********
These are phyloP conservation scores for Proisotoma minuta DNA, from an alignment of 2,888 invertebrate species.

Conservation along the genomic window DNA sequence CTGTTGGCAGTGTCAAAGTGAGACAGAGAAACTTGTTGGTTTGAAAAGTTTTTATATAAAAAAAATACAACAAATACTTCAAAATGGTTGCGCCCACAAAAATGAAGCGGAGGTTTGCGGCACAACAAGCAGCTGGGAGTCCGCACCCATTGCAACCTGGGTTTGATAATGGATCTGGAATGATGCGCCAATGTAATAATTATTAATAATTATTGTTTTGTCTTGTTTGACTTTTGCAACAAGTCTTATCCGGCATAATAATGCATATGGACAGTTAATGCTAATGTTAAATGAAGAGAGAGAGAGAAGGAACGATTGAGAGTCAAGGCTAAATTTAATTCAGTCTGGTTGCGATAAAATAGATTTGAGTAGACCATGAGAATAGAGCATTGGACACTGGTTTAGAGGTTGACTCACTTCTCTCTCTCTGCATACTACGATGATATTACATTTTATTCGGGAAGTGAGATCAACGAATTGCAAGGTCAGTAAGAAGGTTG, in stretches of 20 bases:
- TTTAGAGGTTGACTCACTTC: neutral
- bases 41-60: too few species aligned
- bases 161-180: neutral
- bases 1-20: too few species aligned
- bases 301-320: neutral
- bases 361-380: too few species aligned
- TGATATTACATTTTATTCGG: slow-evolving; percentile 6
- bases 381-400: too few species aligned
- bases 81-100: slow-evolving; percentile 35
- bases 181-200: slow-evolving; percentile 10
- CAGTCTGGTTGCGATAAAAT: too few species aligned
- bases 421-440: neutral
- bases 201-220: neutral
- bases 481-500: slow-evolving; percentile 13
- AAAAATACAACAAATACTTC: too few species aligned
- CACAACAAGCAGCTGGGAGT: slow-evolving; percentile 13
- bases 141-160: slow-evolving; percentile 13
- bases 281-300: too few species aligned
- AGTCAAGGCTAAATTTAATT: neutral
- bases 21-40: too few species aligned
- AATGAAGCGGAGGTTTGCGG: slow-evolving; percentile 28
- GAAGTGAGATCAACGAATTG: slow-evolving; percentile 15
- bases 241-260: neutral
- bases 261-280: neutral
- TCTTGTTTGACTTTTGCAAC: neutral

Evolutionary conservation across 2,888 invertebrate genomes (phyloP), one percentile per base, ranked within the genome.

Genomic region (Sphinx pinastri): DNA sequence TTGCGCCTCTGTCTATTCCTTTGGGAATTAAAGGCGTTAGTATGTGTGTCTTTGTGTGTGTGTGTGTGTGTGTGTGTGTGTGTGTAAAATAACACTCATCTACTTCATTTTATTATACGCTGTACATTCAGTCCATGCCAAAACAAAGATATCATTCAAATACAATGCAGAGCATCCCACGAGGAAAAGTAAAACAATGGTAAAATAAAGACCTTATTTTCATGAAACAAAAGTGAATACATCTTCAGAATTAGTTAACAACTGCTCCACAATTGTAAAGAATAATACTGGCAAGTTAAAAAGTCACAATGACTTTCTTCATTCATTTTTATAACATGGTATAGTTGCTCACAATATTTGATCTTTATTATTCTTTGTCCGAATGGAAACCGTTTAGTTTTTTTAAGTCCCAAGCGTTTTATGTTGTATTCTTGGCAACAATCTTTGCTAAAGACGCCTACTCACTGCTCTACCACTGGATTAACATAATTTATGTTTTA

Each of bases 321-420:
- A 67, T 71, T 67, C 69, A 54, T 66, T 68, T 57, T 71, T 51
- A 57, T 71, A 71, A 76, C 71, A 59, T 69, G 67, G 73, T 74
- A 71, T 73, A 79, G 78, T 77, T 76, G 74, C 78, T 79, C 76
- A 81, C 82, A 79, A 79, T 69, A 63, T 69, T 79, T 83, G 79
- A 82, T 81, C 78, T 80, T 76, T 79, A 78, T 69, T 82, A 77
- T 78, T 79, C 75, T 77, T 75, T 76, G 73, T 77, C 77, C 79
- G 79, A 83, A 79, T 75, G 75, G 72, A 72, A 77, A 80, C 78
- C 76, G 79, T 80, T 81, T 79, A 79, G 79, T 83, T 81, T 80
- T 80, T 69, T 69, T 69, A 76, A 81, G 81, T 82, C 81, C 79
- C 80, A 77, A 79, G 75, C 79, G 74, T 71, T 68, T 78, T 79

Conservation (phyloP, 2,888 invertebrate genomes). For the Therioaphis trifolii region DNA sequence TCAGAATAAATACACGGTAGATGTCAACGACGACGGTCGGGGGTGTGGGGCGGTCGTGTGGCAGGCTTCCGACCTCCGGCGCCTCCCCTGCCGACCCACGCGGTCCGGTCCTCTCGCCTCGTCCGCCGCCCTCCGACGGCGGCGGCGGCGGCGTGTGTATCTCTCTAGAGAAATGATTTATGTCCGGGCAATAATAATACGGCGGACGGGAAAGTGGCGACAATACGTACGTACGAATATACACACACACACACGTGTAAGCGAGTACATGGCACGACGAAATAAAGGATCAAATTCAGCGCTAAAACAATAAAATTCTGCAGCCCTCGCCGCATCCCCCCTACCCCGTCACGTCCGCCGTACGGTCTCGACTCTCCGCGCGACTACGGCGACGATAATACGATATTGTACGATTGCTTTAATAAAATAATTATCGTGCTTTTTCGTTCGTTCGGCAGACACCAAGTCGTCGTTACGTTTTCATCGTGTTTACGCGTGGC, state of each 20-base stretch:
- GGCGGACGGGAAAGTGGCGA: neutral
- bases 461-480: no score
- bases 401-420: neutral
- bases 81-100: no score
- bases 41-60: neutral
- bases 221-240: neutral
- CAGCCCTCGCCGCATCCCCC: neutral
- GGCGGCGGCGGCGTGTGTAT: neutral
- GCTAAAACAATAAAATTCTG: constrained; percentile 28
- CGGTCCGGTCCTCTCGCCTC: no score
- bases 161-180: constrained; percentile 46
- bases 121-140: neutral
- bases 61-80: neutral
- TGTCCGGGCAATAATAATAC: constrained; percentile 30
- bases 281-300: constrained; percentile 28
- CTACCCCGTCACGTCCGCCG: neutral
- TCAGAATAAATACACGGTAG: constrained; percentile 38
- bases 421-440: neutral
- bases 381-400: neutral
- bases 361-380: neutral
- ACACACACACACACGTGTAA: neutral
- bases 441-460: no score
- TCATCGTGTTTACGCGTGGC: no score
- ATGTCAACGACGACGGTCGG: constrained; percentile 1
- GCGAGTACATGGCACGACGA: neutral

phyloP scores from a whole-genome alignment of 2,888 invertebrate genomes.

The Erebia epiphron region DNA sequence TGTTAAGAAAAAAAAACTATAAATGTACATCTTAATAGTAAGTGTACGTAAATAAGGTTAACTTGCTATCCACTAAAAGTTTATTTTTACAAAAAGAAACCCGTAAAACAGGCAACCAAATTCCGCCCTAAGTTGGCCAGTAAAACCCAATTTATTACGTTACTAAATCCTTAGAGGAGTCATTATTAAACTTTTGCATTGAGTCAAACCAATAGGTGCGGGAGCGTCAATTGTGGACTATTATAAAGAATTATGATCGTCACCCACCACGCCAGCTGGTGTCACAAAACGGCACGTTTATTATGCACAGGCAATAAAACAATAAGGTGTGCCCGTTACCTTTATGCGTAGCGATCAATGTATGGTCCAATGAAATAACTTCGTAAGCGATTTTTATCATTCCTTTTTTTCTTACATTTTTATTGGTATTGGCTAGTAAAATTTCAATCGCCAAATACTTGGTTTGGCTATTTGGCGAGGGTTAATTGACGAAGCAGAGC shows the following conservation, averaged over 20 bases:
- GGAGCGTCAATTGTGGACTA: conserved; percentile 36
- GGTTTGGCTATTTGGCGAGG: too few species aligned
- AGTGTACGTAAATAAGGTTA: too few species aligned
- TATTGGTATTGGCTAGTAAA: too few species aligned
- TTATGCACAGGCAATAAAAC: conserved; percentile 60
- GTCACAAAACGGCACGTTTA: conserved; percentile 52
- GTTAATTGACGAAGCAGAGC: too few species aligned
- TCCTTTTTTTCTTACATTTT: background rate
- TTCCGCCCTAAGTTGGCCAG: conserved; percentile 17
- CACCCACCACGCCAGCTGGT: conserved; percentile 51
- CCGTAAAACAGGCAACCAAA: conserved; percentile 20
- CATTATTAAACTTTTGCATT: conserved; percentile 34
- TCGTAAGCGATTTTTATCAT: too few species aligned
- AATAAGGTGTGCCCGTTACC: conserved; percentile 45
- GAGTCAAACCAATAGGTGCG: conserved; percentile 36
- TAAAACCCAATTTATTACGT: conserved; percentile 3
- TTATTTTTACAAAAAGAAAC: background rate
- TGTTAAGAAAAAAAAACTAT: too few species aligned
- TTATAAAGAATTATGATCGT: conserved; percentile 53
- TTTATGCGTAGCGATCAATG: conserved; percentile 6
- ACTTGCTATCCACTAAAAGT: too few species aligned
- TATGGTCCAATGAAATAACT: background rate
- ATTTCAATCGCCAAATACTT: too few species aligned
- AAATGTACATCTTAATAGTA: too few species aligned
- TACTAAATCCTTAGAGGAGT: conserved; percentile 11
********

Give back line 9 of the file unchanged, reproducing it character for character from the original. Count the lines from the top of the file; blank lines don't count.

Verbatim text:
- TGATATTACATTTTATTCGG: slow-evolving; percentile 6